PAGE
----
Over the years, the Pearl Izumi Select Barrier WxB Jacket has made a lot of friends in the cycling community, but it's come at the cost of alienating bad weather. With the new addition of Barrier fabric to the jacket, we're afraid that this rift between the WxB Jacket and the elements will only get worse. Since the jacket keeps us dry and comfortable, we're OK with that. The new Select Barrier WxB fabric shines against the overcast elements, bringing a healthy dose of wind resistance and waterproof properties to rain on bad weather's parade. It includes a charcoal membrane, which adsorbs odor that it can then release if you hang the jacket in the sun. The material also has a four-way stretch for ease of movement, and the jacket is cut spaciously enough to accommodate thermal layering for when it's wet and really cold instead of just wet and cold. The seams are fully taped, the full-length front zipper is waterproof and has an internal wind flap, and the rear hem has a drop tail with an elastic drawcord to deny the elements any foothold of ingress. Even the cuffs conspire against the weather with an asymmetrical cut that extends coverage over your gloves to ensure there are no gaps. A single rear pocket offers storage, and reflective elements help keep you visible in low-light conditions.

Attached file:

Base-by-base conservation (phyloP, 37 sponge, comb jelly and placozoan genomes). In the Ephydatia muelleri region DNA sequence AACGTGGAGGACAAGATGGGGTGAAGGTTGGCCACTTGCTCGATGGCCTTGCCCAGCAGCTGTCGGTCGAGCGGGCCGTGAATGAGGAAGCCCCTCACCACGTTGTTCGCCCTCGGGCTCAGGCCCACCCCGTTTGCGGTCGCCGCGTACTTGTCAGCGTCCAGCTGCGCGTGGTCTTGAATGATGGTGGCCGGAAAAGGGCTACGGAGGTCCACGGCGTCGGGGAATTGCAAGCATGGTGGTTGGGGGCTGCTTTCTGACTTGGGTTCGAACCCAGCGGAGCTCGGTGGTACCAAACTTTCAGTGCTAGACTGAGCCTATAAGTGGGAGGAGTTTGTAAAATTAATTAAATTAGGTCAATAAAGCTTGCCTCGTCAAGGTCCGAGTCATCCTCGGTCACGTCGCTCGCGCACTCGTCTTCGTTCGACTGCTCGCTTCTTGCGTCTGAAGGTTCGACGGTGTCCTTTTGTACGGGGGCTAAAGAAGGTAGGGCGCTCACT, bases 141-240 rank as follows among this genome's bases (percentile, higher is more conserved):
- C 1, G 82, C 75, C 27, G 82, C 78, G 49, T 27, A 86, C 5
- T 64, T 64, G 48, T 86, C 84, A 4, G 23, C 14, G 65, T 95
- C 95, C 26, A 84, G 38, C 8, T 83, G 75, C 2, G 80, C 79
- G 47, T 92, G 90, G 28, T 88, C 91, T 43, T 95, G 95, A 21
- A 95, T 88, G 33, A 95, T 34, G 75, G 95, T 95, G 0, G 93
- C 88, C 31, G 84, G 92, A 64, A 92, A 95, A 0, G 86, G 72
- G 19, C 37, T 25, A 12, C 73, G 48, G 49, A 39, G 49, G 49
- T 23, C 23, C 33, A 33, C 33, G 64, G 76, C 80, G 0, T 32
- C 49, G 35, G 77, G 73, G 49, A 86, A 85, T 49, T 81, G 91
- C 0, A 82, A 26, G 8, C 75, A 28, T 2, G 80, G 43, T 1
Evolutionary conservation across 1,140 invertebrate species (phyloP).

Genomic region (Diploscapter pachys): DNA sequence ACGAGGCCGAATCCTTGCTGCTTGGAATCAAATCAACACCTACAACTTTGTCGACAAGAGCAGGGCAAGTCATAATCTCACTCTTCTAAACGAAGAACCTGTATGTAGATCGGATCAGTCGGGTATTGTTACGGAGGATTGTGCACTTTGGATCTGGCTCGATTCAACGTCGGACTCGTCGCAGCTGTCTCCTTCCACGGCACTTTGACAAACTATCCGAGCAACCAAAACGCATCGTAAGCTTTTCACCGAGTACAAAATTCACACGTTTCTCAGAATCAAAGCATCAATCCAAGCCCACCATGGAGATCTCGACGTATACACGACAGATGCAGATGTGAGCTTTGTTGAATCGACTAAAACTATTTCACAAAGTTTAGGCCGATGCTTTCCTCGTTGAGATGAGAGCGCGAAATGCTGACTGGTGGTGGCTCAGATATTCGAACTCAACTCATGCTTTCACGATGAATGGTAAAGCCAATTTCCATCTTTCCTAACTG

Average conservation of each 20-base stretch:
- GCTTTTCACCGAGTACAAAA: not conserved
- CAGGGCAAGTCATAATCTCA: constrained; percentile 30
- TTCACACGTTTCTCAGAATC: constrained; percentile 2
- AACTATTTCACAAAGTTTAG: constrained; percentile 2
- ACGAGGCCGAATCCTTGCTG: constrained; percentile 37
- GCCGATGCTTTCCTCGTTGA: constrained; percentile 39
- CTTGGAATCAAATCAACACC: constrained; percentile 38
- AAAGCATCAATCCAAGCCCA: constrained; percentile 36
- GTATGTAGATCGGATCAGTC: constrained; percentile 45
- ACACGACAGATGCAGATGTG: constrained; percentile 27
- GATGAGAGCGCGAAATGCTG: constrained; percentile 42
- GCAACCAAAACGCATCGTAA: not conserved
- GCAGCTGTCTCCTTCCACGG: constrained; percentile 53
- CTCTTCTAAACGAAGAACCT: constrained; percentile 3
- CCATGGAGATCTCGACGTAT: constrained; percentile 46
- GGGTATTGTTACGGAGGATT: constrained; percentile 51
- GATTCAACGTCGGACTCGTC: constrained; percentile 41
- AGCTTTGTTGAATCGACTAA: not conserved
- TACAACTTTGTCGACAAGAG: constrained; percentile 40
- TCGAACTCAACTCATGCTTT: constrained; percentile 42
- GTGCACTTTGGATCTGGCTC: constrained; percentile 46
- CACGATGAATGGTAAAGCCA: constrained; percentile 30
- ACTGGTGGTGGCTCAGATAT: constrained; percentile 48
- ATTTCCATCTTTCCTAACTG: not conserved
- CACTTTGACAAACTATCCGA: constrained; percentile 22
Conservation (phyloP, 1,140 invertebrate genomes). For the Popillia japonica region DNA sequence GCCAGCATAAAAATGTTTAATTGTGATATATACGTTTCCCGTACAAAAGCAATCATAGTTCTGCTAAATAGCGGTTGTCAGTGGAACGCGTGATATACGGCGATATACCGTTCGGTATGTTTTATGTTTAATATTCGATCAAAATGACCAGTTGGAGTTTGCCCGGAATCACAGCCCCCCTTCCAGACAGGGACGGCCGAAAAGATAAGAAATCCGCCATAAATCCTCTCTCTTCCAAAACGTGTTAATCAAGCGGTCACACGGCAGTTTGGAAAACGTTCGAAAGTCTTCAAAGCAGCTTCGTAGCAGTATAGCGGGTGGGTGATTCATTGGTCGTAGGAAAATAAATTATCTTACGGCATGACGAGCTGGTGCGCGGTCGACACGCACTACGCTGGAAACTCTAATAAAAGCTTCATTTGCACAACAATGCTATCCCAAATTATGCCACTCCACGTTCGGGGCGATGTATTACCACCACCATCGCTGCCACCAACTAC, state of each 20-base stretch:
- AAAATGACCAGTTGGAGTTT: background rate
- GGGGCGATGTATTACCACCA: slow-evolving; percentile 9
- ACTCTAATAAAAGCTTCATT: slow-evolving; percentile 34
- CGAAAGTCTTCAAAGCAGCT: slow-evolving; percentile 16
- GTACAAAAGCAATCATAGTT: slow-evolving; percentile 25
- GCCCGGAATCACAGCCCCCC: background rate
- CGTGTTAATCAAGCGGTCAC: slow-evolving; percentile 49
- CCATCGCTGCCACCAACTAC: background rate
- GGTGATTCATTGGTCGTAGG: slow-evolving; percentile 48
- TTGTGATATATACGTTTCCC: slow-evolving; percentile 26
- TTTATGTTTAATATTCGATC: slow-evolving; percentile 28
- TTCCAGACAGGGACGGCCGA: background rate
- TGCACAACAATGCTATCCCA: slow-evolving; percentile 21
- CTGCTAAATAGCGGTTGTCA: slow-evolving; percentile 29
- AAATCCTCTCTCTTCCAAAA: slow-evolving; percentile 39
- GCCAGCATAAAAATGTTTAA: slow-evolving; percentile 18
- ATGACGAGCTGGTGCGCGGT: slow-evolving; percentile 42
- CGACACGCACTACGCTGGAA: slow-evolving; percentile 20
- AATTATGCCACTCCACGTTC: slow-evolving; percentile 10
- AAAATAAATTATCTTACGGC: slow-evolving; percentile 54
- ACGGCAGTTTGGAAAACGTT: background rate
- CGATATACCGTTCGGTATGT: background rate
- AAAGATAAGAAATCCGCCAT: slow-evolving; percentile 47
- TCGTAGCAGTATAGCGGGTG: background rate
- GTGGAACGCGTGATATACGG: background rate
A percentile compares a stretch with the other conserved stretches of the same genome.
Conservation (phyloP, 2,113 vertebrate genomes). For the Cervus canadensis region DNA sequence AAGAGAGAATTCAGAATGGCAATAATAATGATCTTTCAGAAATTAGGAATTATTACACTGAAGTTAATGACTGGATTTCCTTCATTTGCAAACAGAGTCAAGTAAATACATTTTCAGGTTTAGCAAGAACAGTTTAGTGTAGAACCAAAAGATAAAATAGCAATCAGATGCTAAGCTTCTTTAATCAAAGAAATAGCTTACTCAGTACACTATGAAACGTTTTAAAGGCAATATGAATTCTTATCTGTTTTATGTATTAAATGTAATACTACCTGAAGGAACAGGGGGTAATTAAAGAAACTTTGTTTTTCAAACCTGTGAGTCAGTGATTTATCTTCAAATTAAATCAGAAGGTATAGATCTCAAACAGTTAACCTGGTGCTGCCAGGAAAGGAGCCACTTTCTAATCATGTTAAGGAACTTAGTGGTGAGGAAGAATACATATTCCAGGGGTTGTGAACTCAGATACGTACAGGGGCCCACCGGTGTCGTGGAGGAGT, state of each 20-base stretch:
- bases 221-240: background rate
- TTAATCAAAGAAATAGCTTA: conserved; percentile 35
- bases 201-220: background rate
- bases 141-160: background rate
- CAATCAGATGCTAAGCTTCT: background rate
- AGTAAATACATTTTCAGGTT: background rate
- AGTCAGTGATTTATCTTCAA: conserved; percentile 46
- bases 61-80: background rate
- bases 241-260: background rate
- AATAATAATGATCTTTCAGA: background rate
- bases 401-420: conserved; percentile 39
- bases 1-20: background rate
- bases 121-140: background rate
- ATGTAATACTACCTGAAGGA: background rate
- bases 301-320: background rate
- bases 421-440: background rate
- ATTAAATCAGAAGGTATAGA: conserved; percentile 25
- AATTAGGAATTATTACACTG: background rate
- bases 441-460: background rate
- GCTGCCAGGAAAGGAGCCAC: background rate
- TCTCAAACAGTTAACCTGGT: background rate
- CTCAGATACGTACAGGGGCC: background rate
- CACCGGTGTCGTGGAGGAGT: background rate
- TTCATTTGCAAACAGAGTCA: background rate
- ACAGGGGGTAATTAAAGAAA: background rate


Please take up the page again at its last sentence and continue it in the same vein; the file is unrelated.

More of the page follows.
Options, sizes, colors available on Backcountry
Pearl Izumi Select Barrier WxB Jacket - Men's
ships and sold by Backcountry
Price subject to change
*Shipping and Returns: Some exclusions apply, see cart on Backcountry for details
US-Parks.com has partnered with Backcountry to offer the best outdoor gear for your outdoors adventure
Rising above a scene rich with extraordinary wildlife, pristine lakes, and alpine terrain, the Teton Range stands monument to the people who fought to protect it. These are mountains of the imagination. Mountains that led to the creation of Grand Teton National Park where you can explore over two hundred miles of trails, float the Snake River or enjoy the serenity of this remarkable place.
The pika is a close relative of the rabbits and hares, with two upper incisors on each side of the jaw, one behind the other. Being rock-gray in color, pikas are seldom seen until their shrill, metallic call reveals their presence.